The purpose of this paper is to investigate the impact of exchange modes – negotiated, reciprocal, generalized, and productive – on inter-employee knowledge sharing.

Design/methodology/approach

Based on the affect theory of social exchange, a theoretical model was developed and empirically tested using a survey of 691 employees from 15 North American credit unions.

Findings

The negotiated mode of knowledge exchange, i.e. when a knowledge contributor explicitly establishes reciprocation conditions with a recipient, develops negative knowledge sharing attitude. The reciprocal mode, i.e. when a knowledge donor assumes that a receiver will reciprocate, has no effect on knowledge sharing attitude. The generalized exchange form, i.e. when a knowledge contributor believes that other organizational members may reciprocate, is weakly related to knowledge sharing attitude. The productive exchange mode, i.e. when a knowledge provider assumes he or she is a responsible citizen within a cooperative enterprise, strongly facilitates the development of knowledge sharing attitude, which, in turn, leads to knowledge sharing intentions.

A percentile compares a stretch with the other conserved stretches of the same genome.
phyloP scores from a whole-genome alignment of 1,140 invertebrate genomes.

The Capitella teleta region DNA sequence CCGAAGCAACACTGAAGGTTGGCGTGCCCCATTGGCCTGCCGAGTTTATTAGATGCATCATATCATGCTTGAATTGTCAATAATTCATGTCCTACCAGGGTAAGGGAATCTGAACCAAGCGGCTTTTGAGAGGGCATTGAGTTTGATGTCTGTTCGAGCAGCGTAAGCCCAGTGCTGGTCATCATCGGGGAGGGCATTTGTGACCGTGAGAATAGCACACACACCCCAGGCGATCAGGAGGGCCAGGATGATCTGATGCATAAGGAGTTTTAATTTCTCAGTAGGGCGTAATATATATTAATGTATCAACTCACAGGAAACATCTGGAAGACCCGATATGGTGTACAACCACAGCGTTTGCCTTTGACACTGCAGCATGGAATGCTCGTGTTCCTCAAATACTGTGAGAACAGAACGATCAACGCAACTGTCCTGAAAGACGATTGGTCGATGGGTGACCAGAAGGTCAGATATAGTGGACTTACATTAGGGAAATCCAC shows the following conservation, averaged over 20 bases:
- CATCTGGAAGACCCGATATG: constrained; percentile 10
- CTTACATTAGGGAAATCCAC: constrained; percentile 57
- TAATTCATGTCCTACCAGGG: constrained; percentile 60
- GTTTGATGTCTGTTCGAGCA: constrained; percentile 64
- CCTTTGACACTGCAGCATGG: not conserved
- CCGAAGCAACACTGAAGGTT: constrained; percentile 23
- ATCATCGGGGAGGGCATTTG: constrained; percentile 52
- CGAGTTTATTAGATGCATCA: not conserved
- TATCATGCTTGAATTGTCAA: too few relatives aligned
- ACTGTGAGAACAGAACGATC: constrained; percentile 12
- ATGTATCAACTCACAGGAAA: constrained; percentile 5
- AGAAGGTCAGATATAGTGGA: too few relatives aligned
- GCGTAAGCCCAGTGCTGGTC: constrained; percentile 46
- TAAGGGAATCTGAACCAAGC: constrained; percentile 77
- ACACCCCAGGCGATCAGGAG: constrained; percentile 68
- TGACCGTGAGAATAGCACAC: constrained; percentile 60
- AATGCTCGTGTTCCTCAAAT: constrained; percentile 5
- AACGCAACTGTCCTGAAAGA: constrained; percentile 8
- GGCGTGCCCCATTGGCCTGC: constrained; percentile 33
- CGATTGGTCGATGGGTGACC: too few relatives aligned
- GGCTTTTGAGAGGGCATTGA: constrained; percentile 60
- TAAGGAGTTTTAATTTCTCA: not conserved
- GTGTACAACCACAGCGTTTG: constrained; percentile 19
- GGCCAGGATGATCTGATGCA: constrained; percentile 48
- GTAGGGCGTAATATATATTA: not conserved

Practical implications

To facilitate inter-employee knowledge sharing, managers should focus on the development of positive knowledge sharing culture when all employees believe they contribute to a common good instead of expecting reciprocal benefits.

Originality/value

This is one of the first studies to apply the affect theory of social exchange to study knowledge sharing.

Details

Journal of Knowledge Management, vol. 20 no. 4
Type: Research Article
ISSN: 1367-3270

Keywords

Article
Publication date: 15 May 2020